Voter Information Guide is Available
View the online version of the Voter Information Guide which includes a complete list of all candidates and public questions appearing on the April ballot. Election Day voting sites with addresses are listed by township and precinct. A comprehensive directory of all early voting sites, including dates, hours, addresses, and phone numbers is also included.
A printed version of the guide will be delivered in many local newspapers. Additional copies will also be available at Lake County library, park district, municipal, and township offices.
Any Lake County registered voter who is admitted to a hospital, nursing home, or rehabilitation center within 14 days before the April 7 Consolidated Election will still be able to vote and qualify for personal delivery of a ballot, subject to statutory conditions.
The voter and attending physician must complete required forms that are available from the Clerk's office at:
All required forms must be completed and returned to the Lake County Clerk's office prior to the voter's Certificate of Application and ballot being issued.
Voter Power - Your personal election information
Visit Voter Power and log in using your name, house number, zip code and birth date to see your personalized election information.
- What’s on my ballot?
You may review candidate names, read the referenda, and print your sample ballot.
- Request a Ballot by Mail
A ballot application is required for each election. You may choose the E-request option where no signature is required, but Illinois law mandates your email address be shared with political organizations. To protect your privacy, you may choose the paper option, print out the form, and mail the completed form to the County Clerk’s office. Ballot request forms are also available by emailing VotingByMail@lakecountyil.gov or calling 847.377.2406. The last day to request a ballot is the Thursday before the election, and voted ballots must be postmarked by the day before the election.
- Where do I vote?
Find your designated early and Election Day voting sites, along with driving directions, maps and photos.
- Early voting starts 15 days before Election Day.
- On Election Day, polls are open 6 am to 7 pm.
The Voter Power landing page will also provide you with tracking information about your voted ballot, candidates, elected officials, and voting by mail programs.
For additional information about voting and other services provided by the Lake County Clerk’s office, follow us at twitter.com/LakeCountyClerk, join our page at facebook.com/CountyClerk, or call 847.377.2400.
Election Information – Anywhere – Anytime
The Clerk’s QR code makes it easy and simple for Lake County residents to find personalized election information by linking smart devices to the Voter Power web page. After entering name, house number, zip code, and birthday on the landing page, each registered voter is shown their current districts and elected officials. Web visitors will also find addresses, photos, maps, and driving directions of their early and Election Day voting sites. Data transmission is via a secure page and is not stored or collected.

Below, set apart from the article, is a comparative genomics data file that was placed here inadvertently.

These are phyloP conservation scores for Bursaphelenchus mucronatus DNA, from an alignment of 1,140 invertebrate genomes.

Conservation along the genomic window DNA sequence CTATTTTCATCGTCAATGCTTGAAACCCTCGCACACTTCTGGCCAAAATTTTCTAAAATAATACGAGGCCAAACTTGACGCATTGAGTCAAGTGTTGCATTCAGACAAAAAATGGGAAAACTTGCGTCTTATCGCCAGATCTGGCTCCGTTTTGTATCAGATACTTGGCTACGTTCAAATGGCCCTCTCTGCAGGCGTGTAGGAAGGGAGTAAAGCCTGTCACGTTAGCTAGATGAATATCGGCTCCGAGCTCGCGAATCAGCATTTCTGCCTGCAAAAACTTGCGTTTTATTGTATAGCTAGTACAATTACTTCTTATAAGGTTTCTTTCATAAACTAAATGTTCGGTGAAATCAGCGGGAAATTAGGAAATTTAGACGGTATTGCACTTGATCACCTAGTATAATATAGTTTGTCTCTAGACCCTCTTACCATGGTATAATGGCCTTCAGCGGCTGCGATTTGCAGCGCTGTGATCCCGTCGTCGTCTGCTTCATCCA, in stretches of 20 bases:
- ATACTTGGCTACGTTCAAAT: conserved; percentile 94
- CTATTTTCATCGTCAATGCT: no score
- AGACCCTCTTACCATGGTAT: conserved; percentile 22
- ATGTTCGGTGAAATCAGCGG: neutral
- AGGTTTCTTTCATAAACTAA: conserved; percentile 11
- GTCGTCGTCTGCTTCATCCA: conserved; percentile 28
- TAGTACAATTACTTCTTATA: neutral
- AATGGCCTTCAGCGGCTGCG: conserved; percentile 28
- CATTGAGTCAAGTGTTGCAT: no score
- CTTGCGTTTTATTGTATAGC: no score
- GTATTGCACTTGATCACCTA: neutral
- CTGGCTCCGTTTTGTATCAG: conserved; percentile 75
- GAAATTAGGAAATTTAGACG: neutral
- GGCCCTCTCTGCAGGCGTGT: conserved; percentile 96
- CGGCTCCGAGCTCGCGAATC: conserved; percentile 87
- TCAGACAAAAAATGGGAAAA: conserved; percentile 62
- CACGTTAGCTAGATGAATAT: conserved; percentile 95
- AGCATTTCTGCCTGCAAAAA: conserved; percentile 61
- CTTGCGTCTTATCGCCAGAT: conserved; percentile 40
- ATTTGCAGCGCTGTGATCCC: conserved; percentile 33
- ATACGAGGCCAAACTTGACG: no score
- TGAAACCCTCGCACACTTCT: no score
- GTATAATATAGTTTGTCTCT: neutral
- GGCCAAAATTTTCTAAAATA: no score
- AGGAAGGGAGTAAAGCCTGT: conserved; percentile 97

Facts About Your Real Estate Tax Bill
Here are some interesting stats about the process:
- Property values in Lake County dropped a total of 6.1% in 2013. The declines range from a drop of 3.8% in Ela Township to 15.4% in Waukegan Township. These numbers reflect a drop in property value after applying the state multiplier.
- Lake County’s state multiplier was one. The multiplier is a countywide factor issued by the IL Department of Revenue to “balance out” any over- or under-assessments. It raises or lowers everyone’s assessed value, before exemptions. A multiplier of one means that there was no correction needed.
- The state multiplier affects every parcel in Lake County (except for farm land), yielding almost no effect on the tax bills, as taxes are only affected by changes in value relative to surrounding properties. The only properties affected are those in districts overlapping into another county with a different multiplier.
- There is a common misconception that if property values drop, taxes will drop. Property value is only half of the equation. The other half is tax levies set by districts.
- The statutory “tax cap” rate is designed to float inversely to property values. As values go down, rates go up, to ensure district tax revenues remain stable (regardless of property value changes) unless a district lowers its levy below their limit.
- In 47 districts, the district’s 2013 tax amount was lower than their 2012 amount, either due to statutory limits enforced by the County Clerk’s Office, or by the district voluntarily lowering their levy.
For more information on property taxes, watch these videos, How is Your Tax Rate Calculated?
and Declining Property Values